At their core, typing programs rely on standard teaching techniques that have been developed over the last hundred years, taking you from beginner to advanced levels with a series of drills and timed typing tests. What makes the difference is how they analyze and track your progress.
Of the three popular typing programs I tried out recently, Mavis Beacon Teaches Typing from the Software Toolworks is still the standout, as it was when I last looked at typing software a couple of years ago.
The latest release for IBM-compatibles, Version 3, offers a variety of new features, including fancier graphics, better lesson tracking, MIDI music, and practice text from "The New Grolier's Encyclopedia" and Newsweek.
Glitz aside, Mavis is the most sophisticated of the three in terms of analyzing your typing skill and providing customized lessons, and it offers 20 different charts and graphs to track your strengths and weaknesses.
Its "guide hands" on a keyboard screen display are still the best technique I've seen to illustrate proper fingering.
Typing for Today from Interplay Productions Inc. is interesting largely because it will "speak" each letter as you type if you have a sound card and even dictate an entire text passage while you see it displayed on the screen.
This is particularly good practice for those who may have to transcribe dictation.
The program's basic instruction is solid, and I actually prefer its method of scoring typing speed.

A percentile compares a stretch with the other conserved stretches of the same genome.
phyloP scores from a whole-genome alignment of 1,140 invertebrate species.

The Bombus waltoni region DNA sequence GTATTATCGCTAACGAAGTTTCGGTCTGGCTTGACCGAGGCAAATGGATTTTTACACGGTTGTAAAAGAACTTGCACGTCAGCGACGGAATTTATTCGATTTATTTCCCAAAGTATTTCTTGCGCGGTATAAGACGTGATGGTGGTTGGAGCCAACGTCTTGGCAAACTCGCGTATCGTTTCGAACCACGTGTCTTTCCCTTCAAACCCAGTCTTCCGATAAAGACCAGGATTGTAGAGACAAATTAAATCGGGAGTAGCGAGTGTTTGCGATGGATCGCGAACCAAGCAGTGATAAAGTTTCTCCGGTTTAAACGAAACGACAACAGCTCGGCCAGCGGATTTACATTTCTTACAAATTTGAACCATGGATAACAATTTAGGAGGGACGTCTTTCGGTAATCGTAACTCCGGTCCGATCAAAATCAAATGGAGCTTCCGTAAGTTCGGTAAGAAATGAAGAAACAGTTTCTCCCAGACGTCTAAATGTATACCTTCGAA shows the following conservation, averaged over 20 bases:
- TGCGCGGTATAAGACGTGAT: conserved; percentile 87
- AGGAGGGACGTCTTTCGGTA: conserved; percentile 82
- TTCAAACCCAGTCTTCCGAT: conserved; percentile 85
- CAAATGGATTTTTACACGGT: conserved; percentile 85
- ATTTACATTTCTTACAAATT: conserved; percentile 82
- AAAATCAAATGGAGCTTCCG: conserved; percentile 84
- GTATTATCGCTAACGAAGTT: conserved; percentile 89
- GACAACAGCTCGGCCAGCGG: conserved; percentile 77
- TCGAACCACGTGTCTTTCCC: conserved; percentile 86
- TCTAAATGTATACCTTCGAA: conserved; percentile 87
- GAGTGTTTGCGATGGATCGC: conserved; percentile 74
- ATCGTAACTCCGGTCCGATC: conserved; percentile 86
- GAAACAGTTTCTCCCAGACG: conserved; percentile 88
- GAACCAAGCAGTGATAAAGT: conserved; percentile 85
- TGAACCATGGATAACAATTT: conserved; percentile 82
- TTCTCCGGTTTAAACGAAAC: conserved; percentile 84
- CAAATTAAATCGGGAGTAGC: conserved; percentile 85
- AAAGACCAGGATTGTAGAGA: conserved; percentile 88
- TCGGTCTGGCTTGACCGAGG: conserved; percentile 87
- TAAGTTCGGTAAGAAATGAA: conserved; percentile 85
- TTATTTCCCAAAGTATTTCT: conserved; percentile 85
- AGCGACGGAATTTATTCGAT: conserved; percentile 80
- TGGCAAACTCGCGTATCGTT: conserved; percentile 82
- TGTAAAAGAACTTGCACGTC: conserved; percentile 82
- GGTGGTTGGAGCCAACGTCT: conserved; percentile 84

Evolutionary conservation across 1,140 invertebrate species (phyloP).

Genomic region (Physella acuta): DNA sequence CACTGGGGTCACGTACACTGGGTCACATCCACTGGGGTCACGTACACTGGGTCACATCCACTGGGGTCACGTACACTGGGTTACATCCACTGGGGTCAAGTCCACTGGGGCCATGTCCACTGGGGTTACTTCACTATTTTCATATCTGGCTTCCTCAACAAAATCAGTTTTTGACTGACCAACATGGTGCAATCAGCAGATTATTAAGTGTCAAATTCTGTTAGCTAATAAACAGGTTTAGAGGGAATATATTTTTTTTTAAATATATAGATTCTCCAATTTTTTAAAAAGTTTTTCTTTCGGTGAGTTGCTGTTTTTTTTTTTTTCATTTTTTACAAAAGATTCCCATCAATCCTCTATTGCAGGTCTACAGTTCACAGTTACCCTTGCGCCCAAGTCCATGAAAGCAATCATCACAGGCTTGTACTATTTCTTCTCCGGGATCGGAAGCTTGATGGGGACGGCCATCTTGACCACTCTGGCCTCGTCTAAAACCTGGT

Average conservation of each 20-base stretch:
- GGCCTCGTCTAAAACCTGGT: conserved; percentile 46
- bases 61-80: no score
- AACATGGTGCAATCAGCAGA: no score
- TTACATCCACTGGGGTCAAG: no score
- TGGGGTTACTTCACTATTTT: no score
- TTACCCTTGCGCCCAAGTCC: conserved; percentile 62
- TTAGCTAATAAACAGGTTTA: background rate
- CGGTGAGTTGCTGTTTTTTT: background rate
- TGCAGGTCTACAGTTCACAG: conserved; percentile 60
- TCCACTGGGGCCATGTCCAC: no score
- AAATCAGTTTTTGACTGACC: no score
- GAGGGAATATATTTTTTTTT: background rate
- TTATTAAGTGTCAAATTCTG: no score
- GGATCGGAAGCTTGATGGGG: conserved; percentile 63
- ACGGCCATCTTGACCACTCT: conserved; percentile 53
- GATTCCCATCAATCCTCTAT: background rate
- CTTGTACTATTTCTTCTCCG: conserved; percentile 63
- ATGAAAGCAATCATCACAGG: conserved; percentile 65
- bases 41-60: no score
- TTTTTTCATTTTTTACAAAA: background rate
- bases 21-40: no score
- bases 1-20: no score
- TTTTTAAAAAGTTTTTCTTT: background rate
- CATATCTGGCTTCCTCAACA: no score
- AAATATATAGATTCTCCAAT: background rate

Mavis Beacon uses the old system I learned under in the days of manual typewriters, when original accuracy was all-important because mistakes were messy and difficult to correct. In its timed tests, Mavis prohibits students from correcting mistakes and subtracts a number of words per minute from the student's score for each mistake it finds.
Typing for Today, on the other hand, recognizes that computers allow you to go back and correct mistakes easily. It only counts a mistake if you don't catch it and correct it, and your score is the actual number of correct words per minute that you produce.
It also features a cute little typing game involving a knight who faces different opponents, but I found it hard to concentrate on who was slugging whom with a sword and concentrate on my typing at the same time.
If your kids were weaned on Nintendo games, you may want to start them off with Mario Teaches Typing, also from Interplay.
The CD-ROM version, which I tested and Ben, my 11-year-old, likes, turns typing into a noisy you-know-what, complete with old Mario and his friends Luigi and the Princess, bouncing and bonking their way through that strange little world of theirs. Their speed, of course depends on how fast and accurately you type.
With the CD/ROM version, you get a wonderfully-sculpted, 3-D Mario who pops up to offer help and gratuitous comments in a vaudeville accent that ought to be the subject of a lawsuit by the Italian-American Anti-defamation League.
When and if your kids get tired of the pyrotechnics, there's a solid typing tutor underneath, with standard lessons and enough content to get your youngsters firmly established.
For information on these programs, contact The Software Toolworks Inc., 60 Leveroni Court, Novato, Calif. 94949, or Interplay Productions, 17922 Fitch Ave., Irvine, Calif. 92714.
Michael J. Himowitz is a staff writer for The Baltimore Sun.